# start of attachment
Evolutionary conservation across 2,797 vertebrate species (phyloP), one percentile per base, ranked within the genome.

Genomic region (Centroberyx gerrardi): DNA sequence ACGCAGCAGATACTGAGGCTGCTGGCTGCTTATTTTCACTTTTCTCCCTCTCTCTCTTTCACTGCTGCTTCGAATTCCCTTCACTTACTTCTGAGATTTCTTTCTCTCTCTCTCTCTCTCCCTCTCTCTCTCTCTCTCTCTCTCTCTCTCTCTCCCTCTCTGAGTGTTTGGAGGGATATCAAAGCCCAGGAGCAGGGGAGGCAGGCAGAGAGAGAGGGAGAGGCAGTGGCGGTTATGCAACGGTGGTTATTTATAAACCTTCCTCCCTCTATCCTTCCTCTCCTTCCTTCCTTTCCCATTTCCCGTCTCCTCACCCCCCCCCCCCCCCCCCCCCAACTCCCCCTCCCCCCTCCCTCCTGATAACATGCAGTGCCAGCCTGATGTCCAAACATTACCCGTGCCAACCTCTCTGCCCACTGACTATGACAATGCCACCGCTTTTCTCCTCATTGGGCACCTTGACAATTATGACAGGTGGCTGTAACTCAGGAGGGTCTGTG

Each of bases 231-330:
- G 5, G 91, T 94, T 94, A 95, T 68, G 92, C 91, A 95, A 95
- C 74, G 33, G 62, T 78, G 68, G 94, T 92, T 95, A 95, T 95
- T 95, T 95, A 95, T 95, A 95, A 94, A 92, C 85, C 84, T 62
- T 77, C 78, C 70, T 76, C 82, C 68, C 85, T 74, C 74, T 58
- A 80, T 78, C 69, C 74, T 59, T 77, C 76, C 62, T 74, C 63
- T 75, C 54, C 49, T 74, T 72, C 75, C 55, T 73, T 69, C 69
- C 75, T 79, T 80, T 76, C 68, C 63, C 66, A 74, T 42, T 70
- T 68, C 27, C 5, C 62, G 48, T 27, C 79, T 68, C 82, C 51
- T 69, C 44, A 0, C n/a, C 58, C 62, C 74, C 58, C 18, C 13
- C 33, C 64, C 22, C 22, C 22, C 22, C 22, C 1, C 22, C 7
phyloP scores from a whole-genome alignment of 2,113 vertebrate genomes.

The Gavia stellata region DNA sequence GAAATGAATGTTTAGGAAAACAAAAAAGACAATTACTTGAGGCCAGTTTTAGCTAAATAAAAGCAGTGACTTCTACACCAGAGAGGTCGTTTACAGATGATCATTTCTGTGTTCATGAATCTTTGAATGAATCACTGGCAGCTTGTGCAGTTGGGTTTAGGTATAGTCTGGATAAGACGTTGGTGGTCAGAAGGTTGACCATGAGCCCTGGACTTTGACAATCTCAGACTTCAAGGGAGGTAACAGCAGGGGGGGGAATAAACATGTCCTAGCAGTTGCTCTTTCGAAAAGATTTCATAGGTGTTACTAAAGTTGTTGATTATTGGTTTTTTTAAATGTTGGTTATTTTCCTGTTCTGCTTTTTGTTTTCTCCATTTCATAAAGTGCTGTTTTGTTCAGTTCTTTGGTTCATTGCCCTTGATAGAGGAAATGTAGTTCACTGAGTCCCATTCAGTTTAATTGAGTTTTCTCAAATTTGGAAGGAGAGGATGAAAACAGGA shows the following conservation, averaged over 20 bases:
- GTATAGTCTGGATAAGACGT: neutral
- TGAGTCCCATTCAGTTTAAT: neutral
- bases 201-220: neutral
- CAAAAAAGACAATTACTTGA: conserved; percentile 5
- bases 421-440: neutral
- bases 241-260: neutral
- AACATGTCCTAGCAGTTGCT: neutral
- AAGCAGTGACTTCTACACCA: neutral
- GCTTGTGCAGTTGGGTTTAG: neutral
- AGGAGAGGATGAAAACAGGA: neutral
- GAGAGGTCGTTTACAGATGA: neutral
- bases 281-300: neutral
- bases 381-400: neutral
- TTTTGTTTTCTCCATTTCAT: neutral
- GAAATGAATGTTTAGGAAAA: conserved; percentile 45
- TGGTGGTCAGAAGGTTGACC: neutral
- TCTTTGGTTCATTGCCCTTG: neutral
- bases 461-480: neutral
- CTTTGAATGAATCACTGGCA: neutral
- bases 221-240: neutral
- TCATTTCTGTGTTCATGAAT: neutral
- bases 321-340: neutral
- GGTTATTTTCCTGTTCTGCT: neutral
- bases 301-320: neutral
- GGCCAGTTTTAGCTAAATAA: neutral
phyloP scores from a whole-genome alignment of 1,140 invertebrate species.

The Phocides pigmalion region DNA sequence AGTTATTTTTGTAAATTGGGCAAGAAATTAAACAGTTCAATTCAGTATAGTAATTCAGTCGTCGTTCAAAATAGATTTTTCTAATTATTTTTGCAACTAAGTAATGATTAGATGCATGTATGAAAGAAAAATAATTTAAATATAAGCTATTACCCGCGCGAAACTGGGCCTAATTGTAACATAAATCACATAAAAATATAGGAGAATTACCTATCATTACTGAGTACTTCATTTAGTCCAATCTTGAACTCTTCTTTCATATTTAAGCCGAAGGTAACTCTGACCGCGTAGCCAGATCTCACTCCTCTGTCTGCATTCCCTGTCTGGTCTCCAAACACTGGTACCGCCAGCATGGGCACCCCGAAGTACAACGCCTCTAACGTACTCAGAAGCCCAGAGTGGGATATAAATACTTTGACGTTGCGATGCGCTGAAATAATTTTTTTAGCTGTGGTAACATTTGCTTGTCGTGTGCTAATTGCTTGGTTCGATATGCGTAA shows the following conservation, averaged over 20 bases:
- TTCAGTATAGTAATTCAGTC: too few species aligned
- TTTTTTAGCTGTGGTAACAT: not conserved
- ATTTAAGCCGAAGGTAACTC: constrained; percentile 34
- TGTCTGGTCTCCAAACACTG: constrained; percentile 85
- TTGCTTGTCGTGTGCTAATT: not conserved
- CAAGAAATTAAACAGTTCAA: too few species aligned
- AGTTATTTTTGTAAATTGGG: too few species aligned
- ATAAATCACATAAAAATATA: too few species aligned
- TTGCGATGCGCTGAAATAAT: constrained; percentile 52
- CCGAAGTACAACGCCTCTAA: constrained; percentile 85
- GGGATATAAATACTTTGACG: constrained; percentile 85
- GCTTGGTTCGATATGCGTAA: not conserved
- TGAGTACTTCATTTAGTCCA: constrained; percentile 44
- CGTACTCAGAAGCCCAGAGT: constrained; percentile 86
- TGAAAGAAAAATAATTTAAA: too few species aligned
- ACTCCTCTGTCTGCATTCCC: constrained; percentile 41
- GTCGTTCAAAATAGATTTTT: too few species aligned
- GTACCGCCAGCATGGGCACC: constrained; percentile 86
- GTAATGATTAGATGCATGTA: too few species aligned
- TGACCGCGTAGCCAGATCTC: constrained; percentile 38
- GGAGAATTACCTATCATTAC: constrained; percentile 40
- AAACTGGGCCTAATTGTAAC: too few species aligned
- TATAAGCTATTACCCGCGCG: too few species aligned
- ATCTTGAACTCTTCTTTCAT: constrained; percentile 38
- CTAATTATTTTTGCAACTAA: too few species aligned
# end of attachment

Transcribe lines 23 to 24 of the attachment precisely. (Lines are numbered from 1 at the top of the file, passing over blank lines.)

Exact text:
- AAGCAGTGACTTCTACACCA: neutral
- GCTTGTGCAGTTGGGTTTAG: neutral